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Technical fuse block wiring

Discussion in 'Traditional Hot Rods' started by 1980gold, Sep 28, 2015.

  1. 1980gold
    Joined: Jul 18, 2015
    Posts: 132

    1980gold
    Member

    On my 41 ford chevy engine, that I bought a couple of months ago as I go through the 80s multi colored nightmare of a wiring job under my dash I realize I need to start from scratch because while there is a fuse block under there it isn't connected to anything in the car and there are just a bunch of radio shack inline fuses to everything . I bought a new fuse panel and I want to wire it and start over. My question is the main power going to the box, if I wire up from the battery all circuits will be constant hot? I know I can wire up from a key on hot at the ignition switch so nothing will be on w/o the ignition switch buy how do I do both w/ the same fuse block? I have a blue sea marine block to use I think its st 5035. In the spring I will buy a full wiring kit for it I just want to get it ok till I put it away for the winter.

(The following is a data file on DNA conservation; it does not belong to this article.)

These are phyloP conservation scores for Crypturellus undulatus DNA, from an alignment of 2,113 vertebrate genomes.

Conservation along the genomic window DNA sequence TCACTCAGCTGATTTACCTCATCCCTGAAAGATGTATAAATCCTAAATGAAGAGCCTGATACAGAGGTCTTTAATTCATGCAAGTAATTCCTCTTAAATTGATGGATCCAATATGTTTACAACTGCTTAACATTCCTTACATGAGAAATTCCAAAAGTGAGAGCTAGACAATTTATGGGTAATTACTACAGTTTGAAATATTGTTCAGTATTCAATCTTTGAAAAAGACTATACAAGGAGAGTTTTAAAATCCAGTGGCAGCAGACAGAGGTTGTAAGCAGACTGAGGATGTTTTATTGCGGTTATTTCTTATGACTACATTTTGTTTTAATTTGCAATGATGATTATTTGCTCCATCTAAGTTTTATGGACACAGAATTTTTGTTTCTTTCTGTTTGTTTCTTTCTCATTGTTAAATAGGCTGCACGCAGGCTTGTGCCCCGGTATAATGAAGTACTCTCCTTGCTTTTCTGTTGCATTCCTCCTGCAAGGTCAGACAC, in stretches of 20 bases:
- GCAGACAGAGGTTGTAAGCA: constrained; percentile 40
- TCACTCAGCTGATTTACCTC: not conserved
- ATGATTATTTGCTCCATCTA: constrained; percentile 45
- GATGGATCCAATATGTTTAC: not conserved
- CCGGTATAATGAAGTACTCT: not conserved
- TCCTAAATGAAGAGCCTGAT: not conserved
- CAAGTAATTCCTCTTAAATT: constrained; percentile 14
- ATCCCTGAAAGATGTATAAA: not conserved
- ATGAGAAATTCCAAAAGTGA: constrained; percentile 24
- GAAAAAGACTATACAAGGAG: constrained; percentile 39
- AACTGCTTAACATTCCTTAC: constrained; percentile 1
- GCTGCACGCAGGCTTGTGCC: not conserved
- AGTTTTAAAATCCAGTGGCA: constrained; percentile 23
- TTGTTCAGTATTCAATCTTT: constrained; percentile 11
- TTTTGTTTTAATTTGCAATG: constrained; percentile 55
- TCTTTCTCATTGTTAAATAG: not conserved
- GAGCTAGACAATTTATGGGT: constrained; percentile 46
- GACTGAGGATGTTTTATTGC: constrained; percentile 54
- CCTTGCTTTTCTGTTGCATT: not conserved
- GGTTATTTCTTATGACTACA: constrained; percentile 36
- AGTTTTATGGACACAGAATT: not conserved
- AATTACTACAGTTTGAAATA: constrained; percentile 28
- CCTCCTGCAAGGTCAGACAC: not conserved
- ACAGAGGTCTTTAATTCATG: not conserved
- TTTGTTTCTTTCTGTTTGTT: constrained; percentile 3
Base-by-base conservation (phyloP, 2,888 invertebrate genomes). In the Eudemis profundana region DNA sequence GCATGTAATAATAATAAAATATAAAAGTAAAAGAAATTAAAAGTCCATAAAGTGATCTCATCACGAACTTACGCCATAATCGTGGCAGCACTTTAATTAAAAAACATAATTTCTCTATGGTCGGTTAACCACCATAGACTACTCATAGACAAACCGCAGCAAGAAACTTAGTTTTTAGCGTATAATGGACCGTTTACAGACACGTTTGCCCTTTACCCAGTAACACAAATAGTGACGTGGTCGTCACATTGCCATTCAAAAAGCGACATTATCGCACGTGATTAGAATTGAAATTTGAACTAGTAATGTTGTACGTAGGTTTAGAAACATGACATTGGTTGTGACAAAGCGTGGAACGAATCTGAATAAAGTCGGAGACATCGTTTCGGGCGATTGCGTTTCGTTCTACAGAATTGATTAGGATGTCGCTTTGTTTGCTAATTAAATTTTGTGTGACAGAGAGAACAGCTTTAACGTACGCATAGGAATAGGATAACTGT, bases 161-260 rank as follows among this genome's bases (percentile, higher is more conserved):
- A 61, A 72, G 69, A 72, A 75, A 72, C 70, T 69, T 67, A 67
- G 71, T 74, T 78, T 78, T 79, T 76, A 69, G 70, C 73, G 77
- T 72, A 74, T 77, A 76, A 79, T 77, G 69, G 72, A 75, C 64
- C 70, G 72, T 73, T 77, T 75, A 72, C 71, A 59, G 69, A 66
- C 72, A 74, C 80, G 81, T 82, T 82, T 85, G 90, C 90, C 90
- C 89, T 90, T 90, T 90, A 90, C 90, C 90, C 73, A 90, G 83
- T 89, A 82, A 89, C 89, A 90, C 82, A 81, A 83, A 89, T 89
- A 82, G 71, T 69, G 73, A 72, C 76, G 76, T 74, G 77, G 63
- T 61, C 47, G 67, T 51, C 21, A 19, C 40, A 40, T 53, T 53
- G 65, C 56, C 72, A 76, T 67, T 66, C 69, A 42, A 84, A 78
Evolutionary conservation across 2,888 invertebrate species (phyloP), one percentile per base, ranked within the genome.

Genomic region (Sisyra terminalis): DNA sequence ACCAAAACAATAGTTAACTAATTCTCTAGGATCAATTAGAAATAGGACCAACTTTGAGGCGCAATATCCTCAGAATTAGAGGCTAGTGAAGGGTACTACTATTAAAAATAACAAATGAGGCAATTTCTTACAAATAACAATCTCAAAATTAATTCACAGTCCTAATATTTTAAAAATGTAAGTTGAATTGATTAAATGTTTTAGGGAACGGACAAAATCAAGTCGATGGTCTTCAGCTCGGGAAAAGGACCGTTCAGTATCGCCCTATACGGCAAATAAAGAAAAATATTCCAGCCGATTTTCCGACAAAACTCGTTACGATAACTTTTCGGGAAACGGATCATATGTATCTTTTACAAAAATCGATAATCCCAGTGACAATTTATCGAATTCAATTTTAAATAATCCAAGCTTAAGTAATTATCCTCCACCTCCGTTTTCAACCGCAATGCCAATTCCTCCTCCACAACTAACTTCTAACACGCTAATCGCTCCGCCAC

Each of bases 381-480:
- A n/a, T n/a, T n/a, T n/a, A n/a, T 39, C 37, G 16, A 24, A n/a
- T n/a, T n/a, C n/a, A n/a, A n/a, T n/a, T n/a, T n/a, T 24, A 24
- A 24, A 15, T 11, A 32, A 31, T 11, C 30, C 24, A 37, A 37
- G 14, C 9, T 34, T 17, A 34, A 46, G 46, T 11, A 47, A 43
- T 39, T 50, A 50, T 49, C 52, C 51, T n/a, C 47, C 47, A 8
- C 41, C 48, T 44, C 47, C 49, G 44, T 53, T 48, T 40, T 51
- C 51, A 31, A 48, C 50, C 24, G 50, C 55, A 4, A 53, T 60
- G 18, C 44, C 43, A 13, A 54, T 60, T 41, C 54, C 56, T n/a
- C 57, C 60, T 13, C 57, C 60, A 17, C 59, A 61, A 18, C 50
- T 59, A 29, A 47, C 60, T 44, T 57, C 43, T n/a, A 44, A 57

2. 48fordor
    Joined: Jan 16, 2009
    Posts: 137

    48fordor
    Member
    from York, PA

    My experience with automotive wiring has always been OEM and aftermarket fuse panels have two main feeds, one always hot and one hot with the key on. I'd review the wiring diagram for the car and see how the circuits were originally wired to see how they can be grouped. If it is really a 5035 then each fuse is independent and there is no common bus. Wire each fuse to the correct 12V feed source.
     
  3. squirrel
    Joined: Sep 23, 2004
    Posts: 43,700

    squirrel
    Member

    That should do it. I put a 4 fuse panel in my Chevy II, and it only uses 3 of the fuses. Two are wired to key on, the other to always on.

    Old cars didn't really need many fuses, but some guys like lots of fancy electric stuff, so they need a lot of fused circuits. Also older (1950s) Chevys had fuses built into the light switch, and the radio and heater had inline fuses. It worked ok at the time, and it still works if you are careful with your wire routing, sizing, etc.
     
  4. rfraze
    Joined: May 23, 2012
    Posts: 1,995